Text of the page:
03/28/2012 6:31:10 AM PDT · by SeekAndFind · 10 replies
    National Review ^ | 03/28/2012 | Carrie Severino
    Today was the main event at the Supreme Court, debating the constitutionality of the individual mandate. The Court’s audience, including more than a few members of Congress, was full for the marathon two-hour argument. Even near the back of the courtroom, I shared a bench with three senators — the Court’s VIP section was obviously inundated. Solicitor General Verrilli had a rough start to his argument, speaking haltingly, stumbling, and stopping to take a drink. The solicitor general spent almost all his time trying to convince the justices that health care is, in fact, different from other markets. While Justices...
  • Sinners In the Hands of Anthony Kennedy

    03/28/2012 3:01:52 AM PDT · by Cincinatus' Wife · 31 replies
    Red State ^ | March 28, 2012 | Erick Erickson
    Yesterday the left descended into madness. The madness came early in the day. It happened shortly after 10 o’clock in the morning. Justice Anthony Kennedy opened his mouth and uttered his first question on the issue of the individual mandate. He asked, “Can you create commerce in order to regulate it?” The question, the second asked yesterday morning, bothered the left. As the clock approached 11, Kennedy spoke again, sending shockwaves through the legal community. He stated matter of factly, _____________________________________________________ the reason this is concerning, is because it requires the individual to do an affirmative act. In the law...
  • Left Shocked by Court Developments

    03/27/2012 1:13:49 PM PDT · by Kaslin · 217 replies
    Rush Limbaugh.com ^ | March 27, 2012 | Rush Limbaugh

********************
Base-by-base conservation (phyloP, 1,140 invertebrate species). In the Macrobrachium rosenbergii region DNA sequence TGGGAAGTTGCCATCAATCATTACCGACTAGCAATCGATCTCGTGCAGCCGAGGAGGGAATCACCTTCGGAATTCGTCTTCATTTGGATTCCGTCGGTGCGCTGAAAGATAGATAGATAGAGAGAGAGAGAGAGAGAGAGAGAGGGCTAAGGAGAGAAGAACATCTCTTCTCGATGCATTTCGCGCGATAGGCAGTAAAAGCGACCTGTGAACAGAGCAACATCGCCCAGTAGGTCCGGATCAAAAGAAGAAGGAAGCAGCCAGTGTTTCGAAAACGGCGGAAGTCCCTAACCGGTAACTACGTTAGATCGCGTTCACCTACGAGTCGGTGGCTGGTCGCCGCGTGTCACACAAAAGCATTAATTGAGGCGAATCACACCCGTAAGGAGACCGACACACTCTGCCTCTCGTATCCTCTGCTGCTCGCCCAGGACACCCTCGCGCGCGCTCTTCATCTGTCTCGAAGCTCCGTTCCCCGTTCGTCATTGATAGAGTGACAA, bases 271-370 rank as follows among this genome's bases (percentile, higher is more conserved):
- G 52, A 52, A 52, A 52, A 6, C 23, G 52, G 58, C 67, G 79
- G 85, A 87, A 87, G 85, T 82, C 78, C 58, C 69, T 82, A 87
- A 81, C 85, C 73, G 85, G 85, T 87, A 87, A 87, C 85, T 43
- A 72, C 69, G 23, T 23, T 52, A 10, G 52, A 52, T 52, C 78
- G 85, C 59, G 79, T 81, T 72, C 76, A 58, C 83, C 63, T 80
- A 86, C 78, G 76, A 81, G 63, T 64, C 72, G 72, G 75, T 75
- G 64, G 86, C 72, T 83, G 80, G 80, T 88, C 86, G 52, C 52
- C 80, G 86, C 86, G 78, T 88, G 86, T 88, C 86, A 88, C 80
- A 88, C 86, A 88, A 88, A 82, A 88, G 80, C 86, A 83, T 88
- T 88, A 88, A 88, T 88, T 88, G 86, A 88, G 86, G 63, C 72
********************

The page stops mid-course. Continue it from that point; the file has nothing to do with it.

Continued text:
BEGIN TRANSCRIPT RUSH: Grab sound bite two before we get to sound bites 23 and 24. This is last night. We'll do a little timeline here involving Jeff Toobin. Last night on Charlie Rose, CNN legal analyst Jeffrey Toobin -- who, by the way, for those of you old enough to remember, is the son of former NBC News reporter Marlene Sanders. He wrote a big book after the O.J. trial, and he's been at CNN for quite a while. And Charlie Rose said, Jeffrey Toobin, "How big a deal is this Obamacare case at the Supreme Court?" TOOBIN: Epic!...
  • Audio: Scalia lectures Verrilli on enumerated powers (“What is left, if the gov't can do this?”)

    03/27/2012 8:20:10 PM PDT · by SeekAndFind · 31 replies
    Hotair ^ | 03/27/2012 | AllahPundit
    The guy who uploaded this to YouTube calls it a “benchslap.” It's loads of fun, and the point about limited powers will sound familiar. The key part comes early when Scalia jumps in to challenge Verrilli's citation of Court precedent. Those cases dealt with commerce, he says; in this case, the legislation is aimed at people who aren't participating in commerce, i.e. people without insurance. That's a gut-punch to the left since, once you make that move conceptually, the Commerce Clause defense of the statute is hanging by a thread. You can follow his thinking over the rest of the...
  • James Carville: ObamaCare being struck down would be the best thing ever to happen to Democrats

    03/27/2012 8:12:20 PM PDT · by SeekAndFind · 63 replies
    Hotair ^ | 03/27/2012 | AllahPundit
    What’s the best part of this? The idea of a prominent Democrat interrupting his party’s Mediscare demagoguery to scold the right on increasing health-care costs for seniors? The fact that he thinks ObamaCare, which isn’t even defended as a cost-saving measure anymore, will effectively bend the curve on that? Or his palpable annoyance at the notion that enumerated powers might throw up a constitutional roadblock to something progressives really, really, really want to do? But never mind that. Is he right? He’s unquestionably right on how the left will spin the aftermath of the mandate being dumped: They tried, now...
  • How Paul Clement Won the Supreme Court’s Oral Arguments on Obamacare